HOLLIDAYSBURG - A firearms expert who works for the U.S. Immigration and Customs Enforcement in Altoona denied Monday in testimony before a Blair County judge that he ever told two other employees there that he was going to kill a co-worker.
Stephen Nastoff, 56, of Duncansville is facing one count of terroristic threats for comments he allegedly made in early 2007 in which he stated of his co-worker, "If he so much as looks at me wrong, I'm going to put one in him."
He never directly approached the supposed victim with the threat, but it was relayed to the co-worker by two other men who worked at the facility, Jeff Campbell and Stephen Salla, who also testified before Judge Daniel J. Milliron during the non-jury trial.
The alleged subject of the conversation was John Bradford Mena, who indicated to the judge he was frightened by the threat when he heard it.
Nastoff was asked by his attorney James R. Huff II if he ever made the threat.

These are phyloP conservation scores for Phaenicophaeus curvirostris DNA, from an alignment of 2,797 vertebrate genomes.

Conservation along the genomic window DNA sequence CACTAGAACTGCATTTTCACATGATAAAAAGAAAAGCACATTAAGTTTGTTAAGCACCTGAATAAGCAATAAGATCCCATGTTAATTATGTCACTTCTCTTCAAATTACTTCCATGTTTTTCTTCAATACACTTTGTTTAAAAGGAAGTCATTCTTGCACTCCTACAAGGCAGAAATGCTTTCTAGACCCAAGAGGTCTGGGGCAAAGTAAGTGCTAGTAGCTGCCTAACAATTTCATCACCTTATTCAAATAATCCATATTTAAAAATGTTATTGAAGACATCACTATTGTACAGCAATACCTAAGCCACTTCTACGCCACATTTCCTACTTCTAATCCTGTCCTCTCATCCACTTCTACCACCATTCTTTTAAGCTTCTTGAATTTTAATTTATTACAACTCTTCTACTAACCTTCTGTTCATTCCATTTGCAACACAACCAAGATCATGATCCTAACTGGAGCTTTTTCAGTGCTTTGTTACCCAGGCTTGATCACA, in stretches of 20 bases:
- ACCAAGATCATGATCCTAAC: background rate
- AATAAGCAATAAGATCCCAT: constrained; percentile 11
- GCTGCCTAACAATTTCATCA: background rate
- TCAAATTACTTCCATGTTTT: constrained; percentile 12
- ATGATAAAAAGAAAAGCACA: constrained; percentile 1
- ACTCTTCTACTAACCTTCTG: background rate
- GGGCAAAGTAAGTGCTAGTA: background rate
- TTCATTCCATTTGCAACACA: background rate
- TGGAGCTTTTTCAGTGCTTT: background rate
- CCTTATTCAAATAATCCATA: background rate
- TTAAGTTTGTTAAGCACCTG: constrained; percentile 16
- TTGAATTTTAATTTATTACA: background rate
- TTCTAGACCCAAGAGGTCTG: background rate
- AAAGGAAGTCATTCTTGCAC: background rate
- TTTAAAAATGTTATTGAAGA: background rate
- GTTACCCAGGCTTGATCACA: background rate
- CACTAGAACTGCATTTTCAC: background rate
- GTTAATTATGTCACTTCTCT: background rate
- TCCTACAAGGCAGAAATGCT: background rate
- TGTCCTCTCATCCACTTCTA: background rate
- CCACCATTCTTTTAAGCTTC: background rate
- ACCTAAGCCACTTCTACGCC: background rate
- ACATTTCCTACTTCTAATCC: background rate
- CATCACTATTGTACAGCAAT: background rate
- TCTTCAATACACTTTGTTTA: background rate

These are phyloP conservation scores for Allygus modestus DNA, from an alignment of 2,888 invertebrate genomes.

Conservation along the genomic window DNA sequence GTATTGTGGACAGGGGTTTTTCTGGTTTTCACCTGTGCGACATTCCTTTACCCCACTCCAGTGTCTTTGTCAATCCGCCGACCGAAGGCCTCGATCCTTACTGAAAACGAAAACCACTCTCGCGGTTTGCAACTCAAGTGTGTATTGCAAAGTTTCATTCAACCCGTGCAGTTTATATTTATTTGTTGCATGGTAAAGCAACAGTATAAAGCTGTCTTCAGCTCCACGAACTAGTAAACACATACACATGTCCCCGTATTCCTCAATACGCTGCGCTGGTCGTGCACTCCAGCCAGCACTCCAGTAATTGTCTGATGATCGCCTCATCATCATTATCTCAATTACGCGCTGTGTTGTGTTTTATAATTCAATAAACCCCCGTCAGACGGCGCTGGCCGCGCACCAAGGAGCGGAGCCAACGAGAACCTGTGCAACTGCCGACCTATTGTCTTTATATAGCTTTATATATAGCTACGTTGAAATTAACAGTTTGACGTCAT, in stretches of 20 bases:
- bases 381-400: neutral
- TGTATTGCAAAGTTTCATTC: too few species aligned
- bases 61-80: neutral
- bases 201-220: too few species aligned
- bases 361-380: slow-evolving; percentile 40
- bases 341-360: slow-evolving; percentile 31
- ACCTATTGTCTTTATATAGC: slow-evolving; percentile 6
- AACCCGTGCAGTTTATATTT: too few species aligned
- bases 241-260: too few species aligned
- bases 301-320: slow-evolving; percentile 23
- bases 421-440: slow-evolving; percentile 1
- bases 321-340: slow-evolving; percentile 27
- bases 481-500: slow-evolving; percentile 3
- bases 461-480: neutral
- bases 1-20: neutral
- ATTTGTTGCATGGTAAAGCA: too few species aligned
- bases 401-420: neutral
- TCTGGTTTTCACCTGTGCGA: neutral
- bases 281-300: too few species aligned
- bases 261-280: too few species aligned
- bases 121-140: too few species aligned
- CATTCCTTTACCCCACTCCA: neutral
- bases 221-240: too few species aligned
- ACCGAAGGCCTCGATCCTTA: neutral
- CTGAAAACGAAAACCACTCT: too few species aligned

"Never," Nastoff said.
The charges state that the threat was made in either January or February 2007 but never came to light until April 23, 2007, three days after Nastoff was named supervisor of the facility's ballistics laboratory, part of ICE's National Firearms and Tactical Training Unit.
Nastoff inferred that the motive for the false report was his promotion to a job others wanted.
Huff argued that the charge of uttering a terroristic threat should be dismissed because there was no evidence that Nastoff actually had the intent to kill anyone - even if he had issued the threat.
He pointed out that Nastoff had plenty of access to weapons at the ICE facility and could have easily carried out the threat if he meant it.
"He has said it never happened. ... Even if he did say it, it doesn't rise to the level of a criminal offense," Huff said.
Nastoff, Huff said, has a clean record, having worked as a sheriff's deputy in Ohio and as a firearms adviser and trainer to the Federal Bureau of Investigation and the Drug Enforcement Administration prior to becoming a federal employee.
He has worked in Altoona for 10 years.
Deputy District Attorney Wade Kagarise said the case involves a legal issue as to what constitutes a terroristic threat. He said the prosecution does not have to prove that Nastoff intended to kill his co-worker but whether he intended to terrorize him.
Milliron refused to dismiss charges and said that under the law, he has seven days to return a verdict.